Avoiding Capital Gains Tax On The Sale Of Property

Sophisticated California investors and their local financial advisors in Los Angeles, Orange County, Santa Barbara or Ventura know that the charitable remainder trust (CRT) is one of the most effective and flexible tools in philanthropic financial planning. But this tool is not limited only to sophisticated investors or those who are philanthropically minded.

Many individuals who are retired or planning to retire own low-yield, highly appreciated assets, such as stock or real estate, and don’t want to sell them because of the capital gains tax. A CRT allows you to unlock the income-producing potential from such an asset without paying a substantial amount of capital gains tax.

In most cases, when you create a CRT, you fund it with low-yield, highly appreciated assets. In many instances, you may serve as the trustee and retain power over managing trust property. As the CRT’s trustee, you sell the assets and because the CRT is a tax-exempt entity, no capital gains tax is due on the sale. The trustee then may reinvest the total value of the assets instead of the assets’ after-tax value. When 100% of the property’s value is invested, a wonderful outcome results.

A CRT delivers a stream of income earned on 100% of the asset’s value to you and, in some cases, your beneficiaries for life (or a specified term of years). If the CRT invests in tax-exempt bonds, your and your beneficiaries’ payout can be tax-exempt. When the trust terminates, the remaining trust assets will pass to a charity of your choice. Depending on how the trust is designed, the trust will terminate at your death, the death of your surviving beneficiary, or at the end of a term of years.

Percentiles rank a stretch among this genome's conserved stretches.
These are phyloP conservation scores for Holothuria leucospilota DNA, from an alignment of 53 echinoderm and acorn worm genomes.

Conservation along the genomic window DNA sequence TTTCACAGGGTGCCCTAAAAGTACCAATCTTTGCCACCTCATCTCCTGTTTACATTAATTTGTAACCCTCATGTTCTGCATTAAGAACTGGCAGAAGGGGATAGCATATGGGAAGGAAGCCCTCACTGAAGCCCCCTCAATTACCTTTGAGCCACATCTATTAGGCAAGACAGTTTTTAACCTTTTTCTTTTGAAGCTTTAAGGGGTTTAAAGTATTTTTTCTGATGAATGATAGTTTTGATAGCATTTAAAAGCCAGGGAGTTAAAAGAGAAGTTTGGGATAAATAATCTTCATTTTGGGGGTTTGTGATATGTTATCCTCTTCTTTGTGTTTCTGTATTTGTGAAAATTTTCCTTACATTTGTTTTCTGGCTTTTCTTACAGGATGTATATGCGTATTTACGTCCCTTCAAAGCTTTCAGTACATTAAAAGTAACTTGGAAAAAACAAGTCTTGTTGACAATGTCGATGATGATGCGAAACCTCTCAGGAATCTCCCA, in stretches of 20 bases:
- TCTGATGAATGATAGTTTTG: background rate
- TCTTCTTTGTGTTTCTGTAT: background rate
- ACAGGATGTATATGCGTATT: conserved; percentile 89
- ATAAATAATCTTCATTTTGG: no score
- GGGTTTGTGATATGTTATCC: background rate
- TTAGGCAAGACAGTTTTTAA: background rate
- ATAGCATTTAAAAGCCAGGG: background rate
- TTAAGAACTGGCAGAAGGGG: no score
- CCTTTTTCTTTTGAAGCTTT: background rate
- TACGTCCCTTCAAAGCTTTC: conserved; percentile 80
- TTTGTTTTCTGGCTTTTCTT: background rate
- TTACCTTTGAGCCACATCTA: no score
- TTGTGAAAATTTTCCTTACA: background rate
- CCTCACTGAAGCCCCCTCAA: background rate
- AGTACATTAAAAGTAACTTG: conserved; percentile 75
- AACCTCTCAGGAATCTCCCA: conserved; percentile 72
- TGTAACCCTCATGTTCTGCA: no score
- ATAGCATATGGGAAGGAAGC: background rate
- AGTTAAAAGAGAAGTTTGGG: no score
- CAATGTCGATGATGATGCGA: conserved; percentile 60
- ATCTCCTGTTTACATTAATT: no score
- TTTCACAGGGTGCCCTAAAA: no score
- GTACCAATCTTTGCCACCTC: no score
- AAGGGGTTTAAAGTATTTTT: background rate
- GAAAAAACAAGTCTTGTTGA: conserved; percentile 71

From a tax standpoint, a CRT provides you with an immediate income tax deduction for the portion of the assets that will eventually pass to your charity, which increases your spendable income now. This deduction may then be used over a period of years to offset future income.

Also, you save estate taxes in the future because the assets transferred to the CRT will not be subject to estate tax.

Your investment specialist or estate planning attorney will be able to discuss these and other estate planning vehicles in depth and to determine which are best suited to meet your specific financial goals. If you would like to speak with Mitchell A. Port, Esq. about your estate planning, please call for a free consultation at (310) 559-5259.